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Holiday traffic wrecks top predictions
Commerce man dies in Jackson County accident
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Georgia roads may have been busier than expected this Thanksgiving holiday — a result of dropping gas prices — as authorities worked more wrecks than last year or had been predicted this year.

The Georgia State Patrol reported 4,180 traffic crashes as of 6 p.m. Sunday, along with 985 injuries and 15 deaths.

Last year, Georgia had 3,057 traffic crashes and 1,190 injuries reported in the 102-hour holiday period, which begins at 6 p.m. Wednesday and ends at midnight Sunday each year. Twenty-one crashes caused 27 traffic deaths.

This year, the state patrol estimated as many as 3,325 crashes, 950 injuries and 19 fatalities could occur on Georgia roads.

As of 6 p.m. Sunday, the state patrol post in Gainesville had no fatalities and was otherwise experiencing a quiet day.

The state patrol post in Athens had one fatality, a 54-year-old Commerce man who lost control of his vehicle Sunday afternoon on Ga. 326 in Jackson County near Banks County.

Guytrell Martin was driving west on Ga. 326 when the vehicle went off the road.

"He over-corrected, causing him to lose control," said Trooper Chris Kelch, who worked the accident. "He went down an embankment and struck a tree."

Martin, who wasn’t wearing a seat belt, went through the windshield, Kelch said.

He was pronounced dead at the scene.

The driver’s 12-year-old son, a passenger in the vehicle, was wearing a seat belt and suffered only minor injuries, Kelch said.

He didn’t release the name of the boy, who was taken to Athens Regional Medical Center.

The wreck took place at about 12:50 p.m.

Other area law enforcement agencies reported a slow finish to the holiday weekend.

With gasoline prices across Georgia below the national average, the state patrol prepared for what they believed would be the heaviest holiday travel period so far this year.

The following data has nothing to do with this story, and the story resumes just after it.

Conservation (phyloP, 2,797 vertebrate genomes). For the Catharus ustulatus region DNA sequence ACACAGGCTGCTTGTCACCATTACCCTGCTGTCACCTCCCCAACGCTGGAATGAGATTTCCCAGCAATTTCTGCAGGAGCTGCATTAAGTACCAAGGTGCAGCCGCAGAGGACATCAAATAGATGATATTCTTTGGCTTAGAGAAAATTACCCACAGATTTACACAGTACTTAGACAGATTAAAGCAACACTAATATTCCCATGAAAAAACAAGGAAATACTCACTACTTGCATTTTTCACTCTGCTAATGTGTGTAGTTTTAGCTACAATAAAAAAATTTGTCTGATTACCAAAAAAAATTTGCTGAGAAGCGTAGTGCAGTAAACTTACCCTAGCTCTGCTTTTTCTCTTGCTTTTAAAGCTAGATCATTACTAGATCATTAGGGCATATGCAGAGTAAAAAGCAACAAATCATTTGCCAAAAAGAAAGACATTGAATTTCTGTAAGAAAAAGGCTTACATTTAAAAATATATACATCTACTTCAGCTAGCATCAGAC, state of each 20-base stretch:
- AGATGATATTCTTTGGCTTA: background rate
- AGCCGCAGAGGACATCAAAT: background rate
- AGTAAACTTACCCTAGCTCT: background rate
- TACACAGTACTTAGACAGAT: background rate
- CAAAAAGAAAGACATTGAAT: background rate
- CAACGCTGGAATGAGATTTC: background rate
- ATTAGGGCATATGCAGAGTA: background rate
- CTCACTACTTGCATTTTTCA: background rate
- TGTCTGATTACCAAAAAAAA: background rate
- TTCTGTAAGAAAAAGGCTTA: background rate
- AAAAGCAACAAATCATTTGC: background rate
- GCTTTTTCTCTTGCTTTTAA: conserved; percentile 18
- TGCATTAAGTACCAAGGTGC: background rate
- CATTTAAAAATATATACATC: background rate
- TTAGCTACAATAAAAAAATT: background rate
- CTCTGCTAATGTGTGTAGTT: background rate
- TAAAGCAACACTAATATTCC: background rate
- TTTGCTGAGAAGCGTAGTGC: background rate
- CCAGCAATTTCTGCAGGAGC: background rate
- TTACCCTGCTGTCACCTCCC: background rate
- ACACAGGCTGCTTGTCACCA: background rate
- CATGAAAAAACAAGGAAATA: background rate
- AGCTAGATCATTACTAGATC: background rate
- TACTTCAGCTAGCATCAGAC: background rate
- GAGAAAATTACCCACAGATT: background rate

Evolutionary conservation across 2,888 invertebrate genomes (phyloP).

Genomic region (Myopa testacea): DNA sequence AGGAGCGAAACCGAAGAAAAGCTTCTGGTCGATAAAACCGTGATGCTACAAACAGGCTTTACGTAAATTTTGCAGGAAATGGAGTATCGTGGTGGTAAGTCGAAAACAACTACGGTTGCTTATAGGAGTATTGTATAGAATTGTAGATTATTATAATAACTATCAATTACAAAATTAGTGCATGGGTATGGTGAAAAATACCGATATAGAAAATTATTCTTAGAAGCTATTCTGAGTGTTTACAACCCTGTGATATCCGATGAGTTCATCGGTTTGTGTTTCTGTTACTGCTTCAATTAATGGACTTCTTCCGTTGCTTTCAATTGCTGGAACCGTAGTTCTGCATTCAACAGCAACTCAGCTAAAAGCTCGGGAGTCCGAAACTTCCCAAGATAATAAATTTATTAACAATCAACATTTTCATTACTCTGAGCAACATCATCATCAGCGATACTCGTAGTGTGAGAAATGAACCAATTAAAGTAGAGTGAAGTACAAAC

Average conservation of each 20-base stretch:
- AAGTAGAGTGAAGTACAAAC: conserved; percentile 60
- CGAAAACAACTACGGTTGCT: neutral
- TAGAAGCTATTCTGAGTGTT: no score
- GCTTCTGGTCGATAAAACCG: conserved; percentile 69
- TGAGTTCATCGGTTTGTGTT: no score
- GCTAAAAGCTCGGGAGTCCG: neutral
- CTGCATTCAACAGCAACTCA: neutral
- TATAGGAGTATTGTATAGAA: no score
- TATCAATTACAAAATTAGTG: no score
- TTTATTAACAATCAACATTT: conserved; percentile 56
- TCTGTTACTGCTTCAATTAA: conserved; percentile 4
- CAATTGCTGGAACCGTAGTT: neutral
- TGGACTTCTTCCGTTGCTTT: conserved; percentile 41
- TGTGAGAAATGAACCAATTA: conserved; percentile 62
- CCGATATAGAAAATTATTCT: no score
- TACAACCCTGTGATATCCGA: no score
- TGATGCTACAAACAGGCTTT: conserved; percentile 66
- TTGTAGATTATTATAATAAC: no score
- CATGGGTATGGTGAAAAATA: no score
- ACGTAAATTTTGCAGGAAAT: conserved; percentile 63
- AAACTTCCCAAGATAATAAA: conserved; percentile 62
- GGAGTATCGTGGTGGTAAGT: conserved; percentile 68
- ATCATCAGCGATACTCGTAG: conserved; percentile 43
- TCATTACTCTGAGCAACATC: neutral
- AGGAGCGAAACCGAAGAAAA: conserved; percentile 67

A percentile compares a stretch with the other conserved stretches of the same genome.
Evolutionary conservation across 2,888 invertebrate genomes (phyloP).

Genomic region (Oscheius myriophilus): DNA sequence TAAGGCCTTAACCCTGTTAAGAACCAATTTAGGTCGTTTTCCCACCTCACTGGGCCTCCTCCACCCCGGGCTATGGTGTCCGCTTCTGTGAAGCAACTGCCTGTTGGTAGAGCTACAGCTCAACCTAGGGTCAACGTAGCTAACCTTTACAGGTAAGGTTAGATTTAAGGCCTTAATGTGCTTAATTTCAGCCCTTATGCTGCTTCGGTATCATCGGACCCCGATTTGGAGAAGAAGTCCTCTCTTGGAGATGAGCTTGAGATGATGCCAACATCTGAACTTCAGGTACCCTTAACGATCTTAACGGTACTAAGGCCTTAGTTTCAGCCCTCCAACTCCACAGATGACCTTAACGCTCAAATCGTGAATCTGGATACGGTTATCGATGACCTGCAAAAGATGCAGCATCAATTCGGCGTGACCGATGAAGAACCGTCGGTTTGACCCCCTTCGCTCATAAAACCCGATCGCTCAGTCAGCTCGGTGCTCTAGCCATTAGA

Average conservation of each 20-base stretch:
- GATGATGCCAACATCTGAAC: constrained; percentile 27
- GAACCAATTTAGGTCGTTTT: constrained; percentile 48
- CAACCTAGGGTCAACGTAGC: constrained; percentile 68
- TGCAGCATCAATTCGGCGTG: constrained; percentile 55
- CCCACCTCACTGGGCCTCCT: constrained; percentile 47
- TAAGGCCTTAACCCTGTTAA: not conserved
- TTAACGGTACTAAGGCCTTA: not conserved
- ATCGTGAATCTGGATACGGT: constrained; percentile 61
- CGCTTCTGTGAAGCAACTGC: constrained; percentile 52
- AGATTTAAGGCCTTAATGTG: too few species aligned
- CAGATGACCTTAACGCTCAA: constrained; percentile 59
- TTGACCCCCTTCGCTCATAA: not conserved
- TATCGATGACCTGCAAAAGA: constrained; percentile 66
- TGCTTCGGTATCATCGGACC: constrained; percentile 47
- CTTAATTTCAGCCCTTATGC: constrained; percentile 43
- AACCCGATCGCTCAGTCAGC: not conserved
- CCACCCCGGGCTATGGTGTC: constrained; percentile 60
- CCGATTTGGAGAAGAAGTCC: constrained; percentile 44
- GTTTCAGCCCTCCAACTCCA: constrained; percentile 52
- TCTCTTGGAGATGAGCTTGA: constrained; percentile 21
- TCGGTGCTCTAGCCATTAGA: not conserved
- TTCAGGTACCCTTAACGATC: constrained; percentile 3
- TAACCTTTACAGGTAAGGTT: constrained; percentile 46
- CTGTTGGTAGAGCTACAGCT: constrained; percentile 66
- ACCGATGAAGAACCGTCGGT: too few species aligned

Col. Bill Hitchens, commissioner of the Georgia Department of Public Safety, had said that troopers, as well as officers with the department’s Motor Carrier Compliance and Capitol Police Services divisions, would be out in force.

"Most fatal crashes during a holiday period in Georgia involve an alcohol impaired driver, speed or the person killed not (wearing) seat belts," he said.

Traffic data compiled from the 2007 Thanksgiving holiday period by the Georgia Department of Transportation found eight of the 27 traffic deaths involved an alcohol- or drug-impaired driver.

Thirteen of the traffic fatalities were not using seat belts or other safety equipment. Also, "the traffic crash data bears out the importance that we balance our patrols between the interstates and the secondary roads," Hitchens said.

The highest number of traffic deaths ever recorded for the Thanksgiving holiday period was 43 in 1969 and the lowest was four in 1949.

During the past six years in Georgia, 111 people have been killed in traffic crashes during Thanksgiving holiday periods with 7,365 injuries reported in 18,823 traffic crashes.